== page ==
Vegan, vegetarian and plant-based diets have been increasing in popularity over the years for many reasons, including but not limited to their health benefits and because of an increase in ethical clarity. Many are choosing a lifestyle in which they practice harmony with nature and animals, and these diets can support this much better. But what is the difference between them, and why are they great for us?
All three of these diets share very similar benefits, with the only differences being occasional meat consumption and animal bi-product consumption. The benefits of these diets are based on whether a healthy diet is consumed alongside the values of the diet. If meat and dairy products are cut out, but a high amount of processed and unhealthy foods are eaten in replacement then you will not get the nutrients needed to maintain a healthy diet.
A diet fully centered on plant and whole foods and mindfully minimal processed foods will benefit overall health- these whole foods usually contain heart-healthy fats instead of saturated fats and are a fantastic source of vitamins and minerals to help us fight illnesses. A diet that excludes meat encourages this consumption of more fruits, veg, whole grains, legumes, and other plant foods, which tend to be much higher in dietary fibre. Fibre feeds the good bacteria in the gut, meaning that your gut will be much more healthy. Therefore, consuming a diet that excludes fatty cuts of meat and high-fat content meat such as sausages and bacon, as well as dairy can mean you are consuming much fewer saturated fats and your cholesterol will be lower and far better regulated. A higher intake of fruit and veg with a reduced intake of fatty meats lowers the risk of heart disease, chronic kidney disease, type 2 diabetes, and early death.
Limiting meat intake has been said to help reduce the risk of some types of cancers- red meat and processed foods have been linked with a higher risk of some cancers, whereas plant foods have been seen to have a protective effect against some cancers. Eating more plants and less meat can be great for the environment as meat production requires a lot more resources, more emissions, and contributes more to deforestation. By not supporting animal testing, you are sending the message to the market that you care about animals and want to stop cruelty to them- especially when it is not necessary at all. Plus, cruelty-free skincare products are often healthier and less toxic for the skin!
As a general rule, vegetarians do not consume meat from any animal- including red meat, poultry, and seafood, but may consume animal bi-products, such as egg and milk. They usually would also not consume rennet, gelatine, stock, or fats from animal slaughter.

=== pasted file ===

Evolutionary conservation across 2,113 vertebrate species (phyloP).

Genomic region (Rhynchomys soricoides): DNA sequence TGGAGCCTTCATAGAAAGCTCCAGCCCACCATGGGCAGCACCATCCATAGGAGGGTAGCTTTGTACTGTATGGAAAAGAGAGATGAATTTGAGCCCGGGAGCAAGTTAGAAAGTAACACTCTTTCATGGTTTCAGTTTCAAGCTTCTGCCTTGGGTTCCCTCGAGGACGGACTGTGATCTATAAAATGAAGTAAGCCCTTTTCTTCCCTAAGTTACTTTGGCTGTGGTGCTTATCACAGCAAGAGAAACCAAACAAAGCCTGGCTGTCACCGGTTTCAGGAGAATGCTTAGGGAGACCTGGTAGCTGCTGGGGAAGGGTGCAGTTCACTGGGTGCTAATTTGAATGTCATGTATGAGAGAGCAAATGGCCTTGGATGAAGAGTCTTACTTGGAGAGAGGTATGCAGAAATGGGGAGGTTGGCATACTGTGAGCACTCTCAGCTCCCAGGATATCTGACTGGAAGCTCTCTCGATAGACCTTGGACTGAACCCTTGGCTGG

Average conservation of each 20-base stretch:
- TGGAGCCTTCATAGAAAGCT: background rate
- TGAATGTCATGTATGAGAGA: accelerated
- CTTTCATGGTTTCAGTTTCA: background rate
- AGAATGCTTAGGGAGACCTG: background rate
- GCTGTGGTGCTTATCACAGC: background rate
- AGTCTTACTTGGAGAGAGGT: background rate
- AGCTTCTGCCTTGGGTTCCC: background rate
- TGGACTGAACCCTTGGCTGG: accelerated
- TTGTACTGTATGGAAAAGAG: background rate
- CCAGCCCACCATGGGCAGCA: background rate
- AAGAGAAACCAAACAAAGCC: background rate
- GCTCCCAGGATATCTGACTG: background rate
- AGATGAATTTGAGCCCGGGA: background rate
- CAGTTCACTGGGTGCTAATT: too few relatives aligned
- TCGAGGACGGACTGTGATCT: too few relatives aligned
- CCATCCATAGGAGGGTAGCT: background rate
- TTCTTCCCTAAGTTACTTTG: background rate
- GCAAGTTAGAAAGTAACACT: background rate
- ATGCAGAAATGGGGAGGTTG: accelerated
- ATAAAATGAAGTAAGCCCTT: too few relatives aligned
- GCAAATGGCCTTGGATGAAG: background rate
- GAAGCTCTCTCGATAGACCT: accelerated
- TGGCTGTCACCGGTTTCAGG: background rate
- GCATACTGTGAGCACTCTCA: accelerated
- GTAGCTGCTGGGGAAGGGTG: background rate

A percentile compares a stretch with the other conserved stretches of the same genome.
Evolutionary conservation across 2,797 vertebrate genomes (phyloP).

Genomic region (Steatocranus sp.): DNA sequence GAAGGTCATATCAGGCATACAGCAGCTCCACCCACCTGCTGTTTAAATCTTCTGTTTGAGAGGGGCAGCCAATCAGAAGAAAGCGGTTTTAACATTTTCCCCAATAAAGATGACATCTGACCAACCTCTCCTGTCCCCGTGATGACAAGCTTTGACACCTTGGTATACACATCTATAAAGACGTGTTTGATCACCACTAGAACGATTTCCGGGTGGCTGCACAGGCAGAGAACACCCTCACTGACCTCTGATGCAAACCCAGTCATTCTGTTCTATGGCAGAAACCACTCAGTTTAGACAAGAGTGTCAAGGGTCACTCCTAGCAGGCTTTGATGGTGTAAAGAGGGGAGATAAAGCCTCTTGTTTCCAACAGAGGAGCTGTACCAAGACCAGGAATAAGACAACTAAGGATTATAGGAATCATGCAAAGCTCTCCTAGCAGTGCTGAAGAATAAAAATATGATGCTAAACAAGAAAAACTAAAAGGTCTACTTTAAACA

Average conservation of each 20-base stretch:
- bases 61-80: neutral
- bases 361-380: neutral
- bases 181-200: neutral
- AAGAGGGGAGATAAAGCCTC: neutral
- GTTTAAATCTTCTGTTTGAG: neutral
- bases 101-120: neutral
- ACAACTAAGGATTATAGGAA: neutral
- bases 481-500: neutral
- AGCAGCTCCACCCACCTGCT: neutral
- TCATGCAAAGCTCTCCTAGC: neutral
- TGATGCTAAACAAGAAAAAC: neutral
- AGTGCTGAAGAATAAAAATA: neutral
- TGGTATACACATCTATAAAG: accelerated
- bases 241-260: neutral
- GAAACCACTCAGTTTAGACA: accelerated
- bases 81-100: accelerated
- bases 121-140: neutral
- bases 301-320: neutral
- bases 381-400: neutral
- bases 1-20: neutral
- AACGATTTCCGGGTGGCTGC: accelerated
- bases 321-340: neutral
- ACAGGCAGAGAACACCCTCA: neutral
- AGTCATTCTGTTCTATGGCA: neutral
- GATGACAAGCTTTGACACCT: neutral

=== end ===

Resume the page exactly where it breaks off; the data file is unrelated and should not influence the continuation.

There are a number of reasons why someone may want to live a vegetarian lifestyle- they may be hoping to supplement a healthy diet, may have religious restrictions, have moral and ethical concerns over the consumption of meat, or be actively involved in environmentalism.
There are a number of different types of vegetarianism in addition to the standard idea mentioned above. These include:
Lacto-Ovo: Someone practicing a Lacto-Ovo Vegetarian diet would not eat any meat, poultry or seafood, but would eat dairy products and eggs
Lacto: Someone practicing a Lacto Vegetarian diet would not eat any eggs, meat, poultry, or seafood, but would eat dairy products.
Ovo: Someone practicing an Ovo Vegetarian diet would not eat any dairy products, meat, poultry or seafood, but would eat eggs.
Pescatarian: Someone practicing a Pescatarian diet would not eat any meat or poultry, but would eat seafood, dairy products, and eggs.
Flexitarian: Someone practicing a Flexitarian diet would roughly follow a vegetarian diet but consume animal products occasionally.
Just because the vegetarian diet excludes meat, it doesn’t mean that it is an automatically healthy one. Processed and other unhealthy foods can often still be eaten by vegetarians, and so healthy meals should be planned and eaten to keep the diet healthy and full of necessary vitamins and minerals.
As a general rule, vegans do not consume any animal meat, including seafood and poultry, or animal bi-products. This means that alongside not eating dairy and eggs, they will also often not eat:
- Honey/ bee products
- Omega-3 from fish
- Some natural flavourings
- Isinglass- often found in beer and wine
- Whey, casein and lactose
A vegan lifestyle is one that expresses harmony with nature and animals, and they believe that animals have a right to be free from human use. Therefore reasons for veganism are usually ethical and environmental, with the added bonus of being healthy when done well. Alongside eating habits, vegans often extend these rules to their lifestyle choices, and would not use or entertain:
- Animal-derived materials, such as silk, wool, leather, and suede
- Soaps and candles containing animal fats
- Brands and products that’s test on animals
- Animal entertainment, such as circuses, zoos, and horse racing